In Firaz Iqbal Khan, the petitioner – a lawyer – approached the court in public interest seeking an injunction on the release of a series which contained several derogatory statements against Muslims. On the first hearing (August 28th, 2020), the Court refused to grant a pre-broadcast injunction. As of that date, only a trailer had been published which was not sufficient to censor Sudarshan TV. Furthermore, the Court chose to be circumspect in imposing prior restraint on publication of views. Thus, the Court issued notice to Central Government, effectively asking them to examine if the series complied with the law and listed the case for a later date. 

Subsequently, Sudarshan TV proceeded to broadcast several episodes of the series. The Court examined these episodes on September 15th, 2020. On that day, the Court also benefitted from the submissions of the petitioner, Sudarshan TV and the Union Government. Based on the episodes and the submissions, the Court arrived at a prima facie conclusion that the purpose of the series was to vilify the Muslim community which violated the Programme Code which prohibited attack on religious groups. Thus, the Court injucted Suarshan TV from telecasting more episodes. 

The approach of Allahbad High Court in Sudhir Kumar is starkly different from that of the Supreme Court in Firaz Iqbal Khan. In Sudhir Kumar, the Allahabad High Court censored the documentary in the first hearing. The Court did not even watch the documentary in question. The Court arrived at its conclusion that ‘evil consequences are likely to occur’ if the documentary is published, merely on the basis of averments made by the petitioner (See Paragraph 13). The Court also did not hear the counsel for Al Jazeera.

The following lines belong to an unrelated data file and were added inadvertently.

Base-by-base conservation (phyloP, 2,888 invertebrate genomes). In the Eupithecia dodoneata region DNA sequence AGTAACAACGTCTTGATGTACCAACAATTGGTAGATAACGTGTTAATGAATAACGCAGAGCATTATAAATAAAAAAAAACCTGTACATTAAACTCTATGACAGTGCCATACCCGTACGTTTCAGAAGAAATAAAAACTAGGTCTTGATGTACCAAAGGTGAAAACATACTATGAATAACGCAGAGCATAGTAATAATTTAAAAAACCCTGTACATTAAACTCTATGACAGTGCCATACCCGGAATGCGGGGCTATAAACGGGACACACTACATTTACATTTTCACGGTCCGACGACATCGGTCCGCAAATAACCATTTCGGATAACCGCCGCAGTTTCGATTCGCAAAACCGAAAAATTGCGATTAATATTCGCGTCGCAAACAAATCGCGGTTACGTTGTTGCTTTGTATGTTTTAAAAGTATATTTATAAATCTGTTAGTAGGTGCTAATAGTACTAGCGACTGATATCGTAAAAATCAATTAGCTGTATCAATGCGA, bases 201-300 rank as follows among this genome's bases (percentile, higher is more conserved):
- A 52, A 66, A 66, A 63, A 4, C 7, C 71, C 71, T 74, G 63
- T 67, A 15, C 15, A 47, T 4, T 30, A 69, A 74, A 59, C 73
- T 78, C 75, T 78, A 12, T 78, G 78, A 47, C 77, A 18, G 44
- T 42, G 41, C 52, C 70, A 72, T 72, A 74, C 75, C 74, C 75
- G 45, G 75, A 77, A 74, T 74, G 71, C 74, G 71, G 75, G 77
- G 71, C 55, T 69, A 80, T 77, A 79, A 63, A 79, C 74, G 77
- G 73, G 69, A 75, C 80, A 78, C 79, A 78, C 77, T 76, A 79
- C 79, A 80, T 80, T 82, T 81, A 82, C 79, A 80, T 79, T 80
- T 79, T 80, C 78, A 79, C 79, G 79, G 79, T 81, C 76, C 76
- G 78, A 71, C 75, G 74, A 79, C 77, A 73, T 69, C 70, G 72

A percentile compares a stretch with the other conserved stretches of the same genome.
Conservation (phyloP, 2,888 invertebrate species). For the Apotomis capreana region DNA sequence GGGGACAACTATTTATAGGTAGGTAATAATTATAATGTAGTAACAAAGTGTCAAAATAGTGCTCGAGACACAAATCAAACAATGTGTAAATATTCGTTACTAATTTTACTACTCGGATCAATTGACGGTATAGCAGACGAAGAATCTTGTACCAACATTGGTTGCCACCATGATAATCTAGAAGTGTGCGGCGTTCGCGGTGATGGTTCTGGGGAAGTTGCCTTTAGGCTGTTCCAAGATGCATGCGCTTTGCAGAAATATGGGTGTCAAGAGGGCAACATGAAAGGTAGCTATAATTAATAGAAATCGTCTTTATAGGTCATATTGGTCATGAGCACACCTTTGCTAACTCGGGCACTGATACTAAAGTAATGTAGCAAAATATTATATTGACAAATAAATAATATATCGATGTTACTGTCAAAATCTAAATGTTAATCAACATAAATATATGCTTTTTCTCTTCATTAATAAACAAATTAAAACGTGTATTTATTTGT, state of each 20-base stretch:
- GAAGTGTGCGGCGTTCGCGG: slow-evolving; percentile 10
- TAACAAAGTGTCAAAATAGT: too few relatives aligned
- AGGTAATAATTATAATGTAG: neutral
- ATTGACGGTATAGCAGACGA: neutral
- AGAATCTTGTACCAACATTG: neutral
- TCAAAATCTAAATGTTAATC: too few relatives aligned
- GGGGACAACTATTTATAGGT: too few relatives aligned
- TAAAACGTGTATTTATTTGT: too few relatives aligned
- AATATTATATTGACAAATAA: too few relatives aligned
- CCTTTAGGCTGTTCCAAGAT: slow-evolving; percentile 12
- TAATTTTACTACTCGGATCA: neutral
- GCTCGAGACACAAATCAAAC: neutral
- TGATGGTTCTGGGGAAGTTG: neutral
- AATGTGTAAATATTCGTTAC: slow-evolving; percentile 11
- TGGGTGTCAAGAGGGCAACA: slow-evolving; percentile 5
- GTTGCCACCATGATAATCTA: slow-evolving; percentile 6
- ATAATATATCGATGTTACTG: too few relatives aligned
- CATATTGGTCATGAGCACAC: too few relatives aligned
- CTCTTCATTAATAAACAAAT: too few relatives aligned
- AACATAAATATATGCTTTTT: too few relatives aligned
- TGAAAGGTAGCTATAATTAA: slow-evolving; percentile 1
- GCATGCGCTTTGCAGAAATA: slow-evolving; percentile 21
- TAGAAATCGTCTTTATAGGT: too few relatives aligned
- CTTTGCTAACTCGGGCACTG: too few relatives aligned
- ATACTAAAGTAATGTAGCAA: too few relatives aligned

Admittedly, the Court was moved by the fact that Al Jazeera had not obtained a certificate for the broadcast of the documentary – a factual assertion confirmed by the counsel for the Union Government. Here, it is important to note that a certificate is only necessary under the Cinematograph Act before the exhibition of a film. The Cable Television Act and Information Technology Act do not require publishers to obtain prior permission of the Central Government. Al Jazeera’s documentary is not a film which will be exhibited in theatres. It is a documentary which people can watch in the comfort of their homes and it did not – and does not – require statutory approval. Yet, the Court has proceeded to temporarily injuct Al Jazeera from publishing the documentary. 

This error in law certainly would not have happened if the Court was circumspect in imposing prior restrain – as the law required it to be. 


I began this post by stating that courts in India are the sentinel on the qui vive. But as we discussed above, courts can also wear a different hat when the executive is not performing its duties under statutory enactments. In those circumstances, it is important that courts remain cognizant that their decisions can restrict a fundamental rights, which they are primarily responsible to protect. It will be interesting to see if the Allahabad High Court recognises this when the case is next heard on July 6th, 2023. 

Additional Reading

  • A post from Indian Constitution Law and Philosophy on Judicial Censorship, titled ‘Judicial Censorship and Judicial Evasion: The Depressing Story of Jolly LLB 2‘ (here)
  • Previous post discussing how Punjab and Haryana High Court unlawfully censored speech across the world, titled ‘Punjab and Haryana High Court imagining that there’s no countries?‘ (here)

Krishnesh Bapat

Leave a Reply

Your email address will not be published. Required fields are marked *

Post comment